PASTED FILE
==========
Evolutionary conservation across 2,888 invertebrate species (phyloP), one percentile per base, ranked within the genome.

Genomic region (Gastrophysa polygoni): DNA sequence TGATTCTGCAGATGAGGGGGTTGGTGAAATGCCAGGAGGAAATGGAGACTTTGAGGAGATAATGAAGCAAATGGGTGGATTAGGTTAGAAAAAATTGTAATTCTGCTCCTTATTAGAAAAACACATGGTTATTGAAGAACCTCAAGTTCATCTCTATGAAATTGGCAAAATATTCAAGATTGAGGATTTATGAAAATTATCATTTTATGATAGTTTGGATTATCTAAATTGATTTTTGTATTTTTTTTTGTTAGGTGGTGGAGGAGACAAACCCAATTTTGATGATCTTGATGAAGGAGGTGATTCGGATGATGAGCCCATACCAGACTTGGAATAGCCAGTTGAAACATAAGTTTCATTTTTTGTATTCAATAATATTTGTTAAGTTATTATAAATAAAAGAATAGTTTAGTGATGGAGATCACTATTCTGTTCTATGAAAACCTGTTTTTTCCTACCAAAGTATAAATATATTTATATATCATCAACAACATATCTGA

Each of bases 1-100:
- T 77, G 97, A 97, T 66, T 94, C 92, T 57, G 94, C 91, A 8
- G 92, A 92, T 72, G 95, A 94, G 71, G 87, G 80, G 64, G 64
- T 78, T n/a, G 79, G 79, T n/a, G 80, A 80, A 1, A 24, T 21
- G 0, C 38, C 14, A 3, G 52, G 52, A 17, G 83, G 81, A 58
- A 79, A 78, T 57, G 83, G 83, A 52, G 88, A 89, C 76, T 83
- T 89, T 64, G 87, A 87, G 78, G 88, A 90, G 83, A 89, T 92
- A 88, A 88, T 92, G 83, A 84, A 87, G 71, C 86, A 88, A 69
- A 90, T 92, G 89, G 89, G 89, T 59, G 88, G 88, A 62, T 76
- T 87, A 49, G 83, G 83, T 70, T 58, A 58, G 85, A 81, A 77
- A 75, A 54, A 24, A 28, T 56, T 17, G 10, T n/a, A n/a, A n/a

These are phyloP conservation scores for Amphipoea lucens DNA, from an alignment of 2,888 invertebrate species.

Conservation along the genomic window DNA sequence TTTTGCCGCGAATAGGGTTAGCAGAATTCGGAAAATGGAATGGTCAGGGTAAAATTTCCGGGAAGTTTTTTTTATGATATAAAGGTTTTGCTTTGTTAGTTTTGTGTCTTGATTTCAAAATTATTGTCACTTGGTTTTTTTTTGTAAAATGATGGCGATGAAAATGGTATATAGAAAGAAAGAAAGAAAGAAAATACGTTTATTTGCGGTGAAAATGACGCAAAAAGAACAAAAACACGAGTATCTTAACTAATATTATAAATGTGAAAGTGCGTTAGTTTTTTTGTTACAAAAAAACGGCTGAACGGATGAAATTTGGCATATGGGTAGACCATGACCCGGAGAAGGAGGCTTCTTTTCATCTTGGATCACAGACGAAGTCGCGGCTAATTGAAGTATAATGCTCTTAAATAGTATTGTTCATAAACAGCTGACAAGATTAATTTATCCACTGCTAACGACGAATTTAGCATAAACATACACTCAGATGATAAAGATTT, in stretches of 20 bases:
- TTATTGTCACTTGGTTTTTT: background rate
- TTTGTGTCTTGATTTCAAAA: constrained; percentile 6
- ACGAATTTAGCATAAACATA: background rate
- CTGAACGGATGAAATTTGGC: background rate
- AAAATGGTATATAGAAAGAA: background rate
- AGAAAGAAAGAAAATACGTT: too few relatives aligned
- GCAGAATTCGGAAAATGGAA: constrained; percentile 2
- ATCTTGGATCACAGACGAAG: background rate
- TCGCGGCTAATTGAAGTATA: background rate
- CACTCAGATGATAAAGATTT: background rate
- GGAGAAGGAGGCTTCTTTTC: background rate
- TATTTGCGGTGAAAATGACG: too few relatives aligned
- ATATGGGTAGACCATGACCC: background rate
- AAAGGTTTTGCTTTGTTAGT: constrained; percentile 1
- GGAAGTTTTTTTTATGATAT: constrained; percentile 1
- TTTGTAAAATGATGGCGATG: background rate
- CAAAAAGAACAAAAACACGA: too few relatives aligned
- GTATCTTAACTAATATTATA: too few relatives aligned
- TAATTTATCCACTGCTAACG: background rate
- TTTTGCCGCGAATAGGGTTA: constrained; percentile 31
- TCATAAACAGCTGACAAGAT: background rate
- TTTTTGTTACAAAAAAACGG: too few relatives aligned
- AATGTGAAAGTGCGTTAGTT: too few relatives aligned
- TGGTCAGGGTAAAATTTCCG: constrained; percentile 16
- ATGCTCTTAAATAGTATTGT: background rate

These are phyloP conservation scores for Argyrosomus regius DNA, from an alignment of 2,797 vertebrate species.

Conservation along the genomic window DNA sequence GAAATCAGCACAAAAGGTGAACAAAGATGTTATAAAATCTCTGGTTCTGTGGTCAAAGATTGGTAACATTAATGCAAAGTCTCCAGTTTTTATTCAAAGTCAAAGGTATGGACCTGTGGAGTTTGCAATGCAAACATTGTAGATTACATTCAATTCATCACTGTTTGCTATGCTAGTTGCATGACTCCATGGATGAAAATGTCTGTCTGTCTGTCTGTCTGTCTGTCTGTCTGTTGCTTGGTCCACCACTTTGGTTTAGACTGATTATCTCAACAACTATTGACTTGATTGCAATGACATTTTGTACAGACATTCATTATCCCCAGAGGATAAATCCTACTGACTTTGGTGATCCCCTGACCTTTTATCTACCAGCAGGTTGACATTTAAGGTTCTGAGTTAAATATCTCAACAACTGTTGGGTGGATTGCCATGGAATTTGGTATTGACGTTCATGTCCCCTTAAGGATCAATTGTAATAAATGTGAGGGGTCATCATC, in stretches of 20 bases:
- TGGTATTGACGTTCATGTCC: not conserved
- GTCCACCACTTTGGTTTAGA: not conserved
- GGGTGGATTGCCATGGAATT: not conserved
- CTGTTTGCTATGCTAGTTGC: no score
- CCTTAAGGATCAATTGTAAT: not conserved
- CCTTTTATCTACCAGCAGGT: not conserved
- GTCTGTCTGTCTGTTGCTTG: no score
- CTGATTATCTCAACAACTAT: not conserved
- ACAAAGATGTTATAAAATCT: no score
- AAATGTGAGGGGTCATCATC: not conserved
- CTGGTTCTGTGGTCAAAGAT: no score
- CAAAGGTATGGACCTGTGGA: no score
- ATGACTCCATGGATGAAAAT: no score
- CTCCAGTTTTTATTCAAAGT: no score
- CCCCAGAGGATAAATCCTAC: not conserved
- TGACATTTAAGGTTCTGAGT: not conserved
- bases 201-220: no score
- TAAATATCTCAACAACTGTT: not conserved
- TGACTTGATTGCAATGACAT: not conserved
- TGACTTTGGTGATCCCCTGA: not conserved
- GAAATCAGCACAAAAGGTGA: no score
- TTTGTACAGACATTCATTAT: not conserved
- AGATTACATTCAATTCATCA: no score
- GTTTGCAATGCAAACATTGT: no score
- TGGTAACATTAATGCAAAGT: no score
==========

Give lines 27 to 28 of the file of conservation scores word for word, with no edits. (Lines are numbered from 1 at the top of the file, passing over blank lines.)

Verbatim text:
- TATTTGCGGTGAAAATGACG: too few relatives aligned
- ATATGGGTAGACCATGACCC: background rate